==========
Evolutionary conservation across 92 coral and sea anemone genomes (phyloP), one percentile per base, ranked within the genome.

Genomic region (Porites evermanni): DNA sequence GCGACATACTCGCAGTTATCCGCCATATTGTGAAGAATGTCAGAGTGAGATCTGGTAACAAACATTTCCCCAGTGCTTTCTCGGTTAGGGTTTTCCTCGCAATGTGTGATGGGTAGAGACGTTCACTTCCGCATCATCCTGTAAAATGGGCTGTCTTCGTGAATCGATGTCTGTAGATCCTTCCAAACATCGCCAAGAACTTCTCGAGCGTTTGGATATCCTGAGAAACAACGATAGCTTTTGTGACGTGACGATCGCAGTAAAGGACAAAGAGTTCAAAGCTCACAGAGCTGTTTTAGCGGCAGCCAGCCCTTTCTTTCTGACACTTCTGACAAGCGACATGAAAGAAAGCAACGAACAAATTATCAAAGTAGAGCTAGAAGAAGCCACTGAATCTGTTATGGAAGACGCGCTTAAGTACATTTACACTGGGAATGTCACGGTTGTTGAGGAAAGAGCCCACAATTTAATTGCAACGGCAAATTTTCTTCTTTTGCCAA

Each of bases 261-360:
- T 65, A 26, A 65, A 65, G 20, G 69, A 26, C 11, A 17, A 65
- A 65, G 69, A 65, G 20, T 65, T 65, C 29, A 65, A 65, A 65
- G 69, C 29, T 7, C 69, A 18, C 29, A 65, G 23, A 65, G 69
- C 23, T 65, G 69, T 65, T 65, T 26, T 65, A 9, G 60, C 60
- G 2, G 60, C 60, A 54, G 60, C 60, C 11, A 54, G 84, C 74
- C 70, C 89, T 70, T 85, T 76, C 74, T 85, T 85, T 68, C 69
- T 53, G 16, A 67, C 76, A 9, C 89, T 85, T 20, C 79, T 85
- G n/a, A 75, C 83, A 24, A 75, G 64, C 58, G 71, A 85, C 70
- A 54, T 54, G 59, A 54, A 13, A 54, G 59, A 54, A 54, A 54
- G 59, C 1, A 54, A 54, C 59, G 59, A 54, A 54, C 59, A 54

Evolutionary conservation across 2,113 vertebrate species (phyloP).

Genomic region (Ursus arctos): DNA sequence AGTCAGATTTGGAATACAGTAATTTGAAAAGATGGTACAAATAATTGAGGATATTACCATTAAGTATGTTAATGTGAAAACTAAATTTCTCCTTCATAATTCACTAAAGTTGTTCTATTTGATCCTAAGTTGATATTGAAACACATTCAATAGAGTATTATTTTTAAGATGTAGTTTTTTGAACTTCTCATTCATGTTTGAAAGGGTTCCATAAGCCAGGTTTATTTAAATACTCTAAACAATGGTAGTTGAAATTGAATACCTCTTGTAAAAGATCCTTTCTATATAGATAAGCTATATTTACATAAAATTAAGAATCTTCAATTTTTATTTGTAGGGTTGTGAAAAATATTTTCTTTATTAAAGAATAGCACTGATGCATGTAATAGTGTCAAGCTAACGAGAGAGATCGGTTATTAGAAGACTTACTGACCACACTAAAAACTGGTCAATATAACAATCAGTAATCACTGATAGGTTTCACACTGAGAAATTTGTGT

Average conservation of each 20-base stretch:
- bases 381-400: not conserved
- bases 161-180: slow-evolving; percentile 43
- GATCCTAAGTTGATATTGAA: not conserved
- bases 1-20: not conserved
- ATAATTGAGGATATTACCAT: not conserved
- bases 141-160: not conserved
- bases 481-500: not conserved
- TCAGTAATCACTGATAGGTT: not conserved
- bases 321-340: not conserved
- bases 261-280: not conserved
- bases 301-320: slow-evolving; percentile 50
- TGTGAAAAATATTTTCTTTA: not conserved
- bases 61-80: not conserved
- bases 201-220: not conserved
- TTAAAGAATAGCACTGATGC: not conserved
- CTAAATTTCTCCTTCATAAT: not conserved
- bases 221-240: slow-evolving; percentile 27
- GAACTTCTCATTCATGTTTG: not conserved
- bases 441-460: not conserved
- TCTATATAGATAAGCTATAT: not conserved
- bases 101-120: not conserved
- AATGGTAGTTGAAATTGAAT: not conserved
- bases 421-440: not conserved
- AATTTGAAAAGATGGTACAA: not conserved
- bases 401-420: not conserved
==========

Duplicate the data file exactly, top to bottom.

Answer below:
Evolutionary conservation across 92 coral and sea anemone genomes (phyloP), one percentile per base, ranked within the genome.

Genomic region (Porites evermanni): DNA sequence GCGACATACTCGCAGTTATCCGCCATATTGTGAAGAATGTCAGAGTGAGATCTGGTAACAAACATTTCCCCAGTGCTTTCTCGGTTAGGGTTTTCCTCGCAATGTGTGATGGGTAGAGACGTTCACTTCCGCATCATCCTGTAAAATGGGCTGTCTTCGTGAATCGATGTCTGTAGATCCTTCCAAACATCGCCAAGAACTTCTCGAGCGTTTGGATATCCTGAGAAACAACGATAGCTTTTGTGACGTGACGATCGCAGTAAAGGACAAAGAGTTCAAAGCTCACAGAGCTGTTTTAGCGGCAGCCAGCCCTTTCTTTCTGACACTTCTGACAAGCGACATGAAAGAAAGCAACGAACAAATTATCAAAGTAGAGCTAGAAGAAGCCACTGAATCTGTTATGGAAGACGCGCTTAAGTACATTTACACTGGGAATGTCACGGTTGTTGAGGAAAGAGCCCACAATTTAATTGCAACGGCAAATTTTCTTCTTTTGCCAA

Each of bases 261-360:
- T 65, A 26, A 65, A 65, G 20, G 69, A 26, C 11, A 17, A 65
- A 65, G 69, A 65, G 20, T 65, T 65, C 29, A 65, A 65, A 65
- G 69, C 29, T 7, C 69, A 18, C 29, A 65, G 23, A 65, G 69
- C 23, T 65, G 69, T 65, T 65, T 26, T 65, A 9, G 60, C 60
- G 2, G 60, C 60, A 54, G 60, C 60, C 11, A 54, G 84, C 74
- C 70, C 89, T 70, T 85, T 76, C 74, T 85, T 85, T 68, C 69
- T 53, G 16, A 67, C 76, A 9, C 89, T 85, T 20, C 79, T 85
- G n/a, A 75, C 83, A 24, A 75, G 64, C 58, G 71, A 85, C 70
- A 54, T 54, G 59, A 54, A 13, A 54, G 59, A 54, A 54, A 54
- G 59, C 1, A 54, A 54, C 59, G 59, A 54, A 54, C 59, A 54

Evolutionary conservation across 2,113 vertebrate species (phyloP).

Genomic region (Ursus arctos): DNA sequence AGTCAGATTTGGAATACAGTAATTTGAAAAGATGGTACAAATAATTGAGGATATTACCATTAAGTATGTTAATGTGAAAACTAAATTTCTCCTTCATAATTCACTAAAGTTGTTCTATTTGATCCTAAGTTGATATTGAAACACATTCAATAGAGTATTATTTTTAAGATGTAGTTTTTTGAACTTCTCATTCATGTTTGAAAGGGTTCCATAAGCCAGGTTTATTTAAATACTCTAAACAATGGTAGTTGAAATTGAATACCTCTTGTAAAAGATCCTTTCTATATAGATAAGCTATATTTACATAAAATTAAGAATCTTCAATTTTTATTTGTAGGGTTGTGAAAAATATTTTCTTTATTAAAGAATAGCACTGATGCATGTAATAGTGTCAAGCTAACGAGAGAGATCGGTTATTAGAAGACTTACTGACCACACTAAAAACTGGTCAATATAACAATCAGTAATCACTGATAGGTTTCACACTGAGAAATTTGTGT

Average conservation of each 20-base stretch:
- bases 381-400: not conserved
- bases 161-180: slow-evolving; percentile 43
- GATCCTAAGTTGATATTGAA: not conserved
- bases 1-20: not conserved
- ATAATTGAGGATATTACCAT: not conserved
- bases 141-160: not conserved
- bases 481-500: not conserved
- TCAGTAATCACTGATAGGTT: not conserved
- bases 321-340: not conserved
- bases 261-280: not conserved
- bases 301-320: slow-evolving; percentile 50
- TGTGAAAAATATTTTCTTTA: not conserved
- bases 61-80: not conserved
- bases 201-220: not conserved
- TTAAAGAATAGCACTGATGC: not conserved
- CTAAATTTCTCCTTCATAAT: not conserved
- bases 221-240: slow-evolving; percentile 27
- GAACTTCTCATTCATGTTTG: not conserved
- bases 441-460: not conserved
- TCTATATAGATAAGCTATAT: not conserved
- bases 101-120: not conserved
- AATGGTAGTTGAAATTGAAT: not conserved
- bases 421-440: not conserved
- AATTTGAAAAGATGGTACAA: not conserved
- bases 401-420: not conserved